The Little Tragedies

Capa
Yale University Press, 2000 - 227 páginas
In a major burst of creativity, Russian poet Alexander Pushkin during just three months in 1830 completed Eugene Onegin, composed more than thirty lyric poems, wrote several short stories and folk tales, and penned the four short dramas in verse that comprise the "little tragedies". The "little tragedies" stand among the great masterpieces of Russian literature, yet they were last translated into English a quarter-century ago and have in recent years been out of print entirely. In this outstanding new translation, Nancy K. Anderson preserves the cadence and intensity of Pushkin's work while aligning it with today's poetic practices and freer approach to metrics. In addition she provides critical essays examining each play in depth, a discussion of her approach to translating the plays, and a consideration of the genre of these dramatic pieces and their performability.

The four "little tragedies" -- Mozart and Salieri, The Miserly Knight, The Stone Guest, and A Feast During the Plague -- are extremely compressed dialogues, each dealing with a dominant protagonist whose central internal conflict determines both the plot and structure of the play. Pushkin focuses on human passions and the interplay between free will and fate: though each protagonist could avoid self-ruin, instead he freely chooses it.

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The little tragedies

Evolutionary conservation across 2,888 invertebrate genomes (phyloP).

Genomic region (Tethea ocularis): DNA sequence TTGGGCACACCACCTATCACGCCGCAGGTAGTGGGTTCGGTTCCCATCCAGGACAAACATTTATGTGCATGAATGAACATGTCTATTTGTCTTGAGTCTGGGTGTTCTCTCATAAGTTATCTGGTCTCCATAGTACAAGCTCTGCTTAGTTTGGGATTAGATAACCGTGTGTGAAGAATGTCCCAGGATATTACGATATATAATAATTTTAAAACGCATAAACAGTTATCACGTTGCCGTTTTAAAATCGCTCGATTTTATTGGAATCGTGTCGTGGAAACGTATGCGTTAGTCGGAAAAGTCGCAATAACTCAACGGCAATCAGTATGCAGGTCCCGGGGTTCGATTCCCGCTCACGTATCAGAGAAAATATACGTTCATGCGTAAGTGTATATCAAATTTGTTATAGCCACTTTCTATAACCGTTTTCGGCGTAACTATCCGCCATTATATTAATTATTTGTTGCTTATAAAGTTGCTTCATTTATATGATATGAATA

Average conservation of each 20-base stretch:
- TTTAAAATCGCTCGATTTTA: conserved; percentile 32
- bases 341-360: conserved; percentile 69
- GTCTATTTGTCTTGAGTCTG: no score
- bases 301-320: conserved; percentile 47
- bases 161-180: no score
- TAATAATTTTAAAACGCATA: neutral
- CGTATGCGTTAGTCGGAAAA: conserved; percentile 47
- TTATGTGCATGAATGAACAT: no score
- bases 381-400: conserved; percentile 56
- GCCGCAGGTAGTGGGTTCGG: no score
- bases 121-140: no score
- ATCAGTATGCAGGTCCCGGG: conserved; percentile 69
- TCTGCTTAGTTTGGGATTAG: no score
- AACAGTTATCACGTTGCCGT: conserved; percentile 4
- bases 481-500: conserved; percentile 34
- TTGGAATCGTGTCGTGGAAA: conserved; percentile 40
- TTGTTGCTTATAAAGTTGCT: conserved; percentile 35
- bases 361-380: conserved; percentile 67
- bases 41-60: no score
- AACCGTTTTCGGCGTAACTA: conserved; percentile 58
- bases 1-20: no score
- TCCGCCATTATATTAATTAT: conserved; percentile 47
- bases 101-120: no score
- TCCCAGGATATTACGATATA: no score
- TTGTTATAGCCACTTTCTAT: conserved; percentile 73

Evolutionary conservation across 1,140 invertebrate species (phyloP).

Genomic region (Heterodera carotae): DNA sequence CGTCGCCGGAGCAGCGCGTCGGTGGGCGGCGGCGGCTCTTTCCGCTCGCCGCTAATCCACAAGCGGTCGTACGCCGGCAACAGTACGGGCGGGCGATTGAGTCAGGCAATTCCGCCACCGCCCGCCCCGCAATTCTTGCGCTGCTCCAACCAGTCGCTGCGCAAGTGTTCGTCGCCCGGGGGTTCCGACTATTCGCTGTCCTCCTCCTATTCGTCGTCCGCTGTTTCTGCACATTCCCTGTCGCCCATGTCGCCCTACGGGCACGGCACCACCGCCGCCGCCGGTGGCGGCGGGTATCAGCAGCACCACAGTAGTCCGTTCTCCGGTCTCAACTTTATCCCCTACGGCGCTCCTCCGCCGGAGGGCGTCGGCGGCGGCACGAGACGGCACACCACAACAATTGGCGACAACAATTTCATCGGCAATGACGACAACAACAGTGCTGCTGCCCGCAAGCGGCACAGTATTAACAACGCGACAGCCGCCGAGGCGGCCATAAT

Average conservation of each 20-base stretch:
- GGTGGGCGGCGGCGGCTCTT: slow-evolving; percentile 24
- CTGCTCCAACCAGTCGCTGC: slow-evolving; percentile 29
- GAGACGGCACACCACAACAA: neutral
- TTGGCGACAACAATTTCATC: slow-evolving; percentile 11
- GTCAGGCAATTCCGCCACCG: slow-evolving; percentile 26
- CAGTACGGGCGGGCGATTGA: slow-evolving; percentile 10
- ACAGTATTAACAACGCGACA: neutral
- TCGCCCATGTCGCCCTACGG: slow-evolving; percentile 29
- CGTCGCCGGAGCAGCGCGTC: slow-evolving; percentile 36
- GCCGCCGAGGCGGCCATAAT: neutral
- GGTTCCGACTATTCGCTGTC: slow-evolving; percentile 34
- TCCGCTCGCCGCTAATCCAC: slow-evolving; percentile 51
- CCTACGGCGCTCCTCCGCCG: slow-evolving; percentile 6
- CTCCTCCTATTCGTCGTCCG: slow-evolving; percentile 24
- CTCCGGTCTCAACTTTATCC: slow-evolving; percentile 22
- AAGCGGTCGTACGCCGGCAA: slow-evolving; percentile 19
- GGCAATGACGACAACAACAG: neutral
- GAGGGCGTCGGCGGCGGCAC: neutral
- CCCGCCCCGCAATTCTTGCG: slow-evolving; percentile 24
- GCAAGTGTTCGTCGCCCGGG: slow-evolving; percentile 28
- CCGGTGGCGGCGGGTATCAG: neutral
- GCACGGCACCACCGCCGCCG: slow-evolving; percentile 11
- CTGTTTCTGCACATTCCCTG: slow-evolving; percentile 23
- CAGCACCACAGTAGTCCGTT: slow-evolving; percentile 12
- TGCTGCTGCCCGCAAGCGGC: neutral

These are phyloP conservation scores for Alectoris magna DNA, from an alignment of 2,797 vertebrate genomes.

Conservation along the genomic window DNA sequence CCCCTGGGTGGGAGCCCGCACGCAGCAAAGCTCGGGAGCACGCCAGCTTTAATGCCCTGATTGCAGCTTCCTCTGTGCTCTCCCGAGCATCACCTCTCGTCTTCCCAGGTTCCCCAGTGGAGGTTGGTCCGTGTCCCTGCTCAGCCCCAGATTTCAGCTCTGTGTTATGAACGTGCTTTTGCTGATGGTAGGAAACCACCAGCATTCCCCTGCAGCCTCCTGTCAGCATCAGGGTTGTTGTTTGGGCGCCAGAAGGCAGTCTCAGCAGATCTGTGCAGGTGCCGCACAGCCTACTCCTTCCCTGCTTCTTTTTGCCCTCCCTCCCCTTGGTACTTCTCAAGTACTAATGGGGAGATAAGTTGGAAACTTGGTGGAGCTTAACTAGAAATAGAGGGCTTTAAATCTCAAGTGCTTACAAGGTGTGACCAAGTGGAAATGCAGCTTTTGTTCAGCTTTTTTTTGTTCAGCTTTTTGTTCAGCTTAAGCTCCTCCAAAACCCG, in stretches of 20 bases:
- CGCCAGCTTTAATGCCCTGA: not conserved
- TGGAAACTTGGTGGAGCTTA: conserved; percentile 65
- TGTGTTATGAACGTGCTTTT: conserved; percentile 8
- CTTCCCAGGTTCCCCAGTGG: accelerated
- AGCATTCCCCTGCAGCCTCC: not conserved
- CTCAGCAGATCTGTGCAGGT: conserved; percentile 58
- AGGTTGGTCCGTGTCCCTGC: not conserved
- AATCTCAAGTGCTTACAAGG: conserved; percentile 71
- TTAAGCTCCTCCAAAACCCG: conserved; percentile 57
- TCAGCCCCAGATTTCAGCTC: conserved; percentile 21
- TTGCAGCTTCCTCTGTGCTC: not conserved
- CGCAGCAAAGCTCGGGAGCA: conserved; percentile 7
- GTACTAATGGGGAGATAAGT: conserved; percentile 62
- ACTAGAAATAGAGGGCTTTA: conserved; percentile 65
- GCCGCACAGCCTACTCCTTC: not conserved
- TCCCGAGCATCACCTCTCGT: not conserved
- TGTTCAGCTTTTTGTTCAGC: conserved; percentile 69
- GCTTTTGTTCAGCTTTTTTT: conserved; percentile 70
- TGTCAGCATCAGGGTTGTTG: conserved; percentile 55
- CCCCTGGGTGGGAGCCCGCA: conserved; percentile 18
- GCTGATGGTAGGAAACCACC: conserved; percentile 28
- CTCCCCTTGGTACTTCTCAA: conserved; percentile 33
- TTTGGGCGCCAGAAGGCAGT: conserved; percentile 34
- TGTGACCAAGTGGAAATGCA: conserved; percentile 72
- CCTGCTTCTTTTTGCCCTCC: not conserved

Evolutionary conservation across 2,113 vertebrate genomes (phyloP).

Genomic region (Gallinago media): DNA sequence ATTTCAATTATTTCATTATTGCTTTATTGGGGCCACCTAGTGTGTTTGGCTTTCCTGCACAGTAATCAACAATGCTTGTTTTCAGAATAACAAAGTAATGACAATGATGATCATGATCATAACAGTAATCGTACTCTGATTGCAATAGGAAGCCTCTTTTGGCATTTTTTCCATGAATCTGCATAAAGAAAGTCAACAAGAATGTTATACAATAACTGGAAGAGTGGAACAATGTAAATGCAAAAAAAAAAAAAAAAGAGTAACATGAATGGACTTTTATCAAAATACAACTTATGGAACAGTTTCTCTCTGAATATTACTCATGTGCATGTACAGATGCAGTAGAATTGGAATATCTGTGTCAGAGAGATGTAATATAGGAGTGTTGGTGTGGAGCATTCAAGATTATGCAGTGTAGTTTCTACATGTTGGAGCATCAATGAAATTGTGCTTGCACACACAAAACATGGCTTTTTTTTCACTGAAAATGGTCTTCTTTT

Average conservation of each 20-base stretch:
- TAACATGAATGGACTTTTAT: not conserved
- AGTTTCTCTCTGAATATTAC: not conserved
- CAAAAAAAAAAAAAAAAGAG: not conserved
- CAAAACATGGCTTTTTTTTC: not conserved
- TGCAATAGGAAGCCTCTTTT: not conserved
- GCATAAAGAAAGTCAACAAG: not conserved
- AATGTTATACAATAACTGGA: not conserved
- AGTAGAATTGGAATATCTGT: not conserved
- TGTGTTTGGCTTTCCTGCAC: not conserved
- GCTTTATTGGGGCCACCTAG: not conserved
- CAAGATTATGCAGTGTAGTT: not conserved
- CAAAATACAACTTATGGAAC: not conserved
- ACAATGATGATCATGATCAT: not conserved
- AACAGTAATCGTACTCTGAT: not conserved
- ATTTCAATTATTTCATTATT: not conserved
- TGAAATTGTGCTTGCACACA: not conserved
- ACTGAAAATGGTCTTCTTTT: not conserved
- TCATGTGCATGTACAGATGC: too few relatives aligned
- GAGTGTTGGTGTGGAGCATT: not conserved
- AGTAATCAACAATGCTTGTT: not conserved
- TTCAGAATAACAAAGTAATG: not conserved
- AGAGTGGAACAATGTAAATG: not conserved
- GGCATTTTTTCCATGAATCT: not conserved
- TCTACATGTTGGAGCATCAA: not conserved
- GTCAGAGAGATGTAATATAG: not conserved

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Pushkin's four dramatic scenes in verse, known as The Little Tragedies, are skillfully translated by Anderson, an independent scholar. Written in 1830, these pieces include "The Miserly Knight ... Ler crítica na íntegra

The little tragedies

Procura do Utilizador  - Not Available - Book Verdict

Pushkin's four dramatic scenes in verse, known as The Little Tragedies, are skillfully translated by Anderson, an independent scholar. Written in 1830, these pieces include "The Miserly Knight ... Ler crítica na íntegra

Índice

THE LITTLE TRAGEDIES
35
CRITICAL ESSAYS
105
Commentary
198
Notes
213
Select Bibliography
221
Index
225
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Acerca do autor (2000)

Aleksandr Sergeyevich Pushkin, one of Russian's greatest poets, was born in Moscow on June 6, 1799. He studied Latin and French literature at the Lyceum. Pushkin was often in conflict with the government and was kept under surveillance for much of his later life. He was also exiled for a period of time. His works include Eugene Onegin and Ruslan and Ludmila. Pushkin died on February 10, 1837 in St. Petersburg of a wound received during a duel protecting the honor of his wife.

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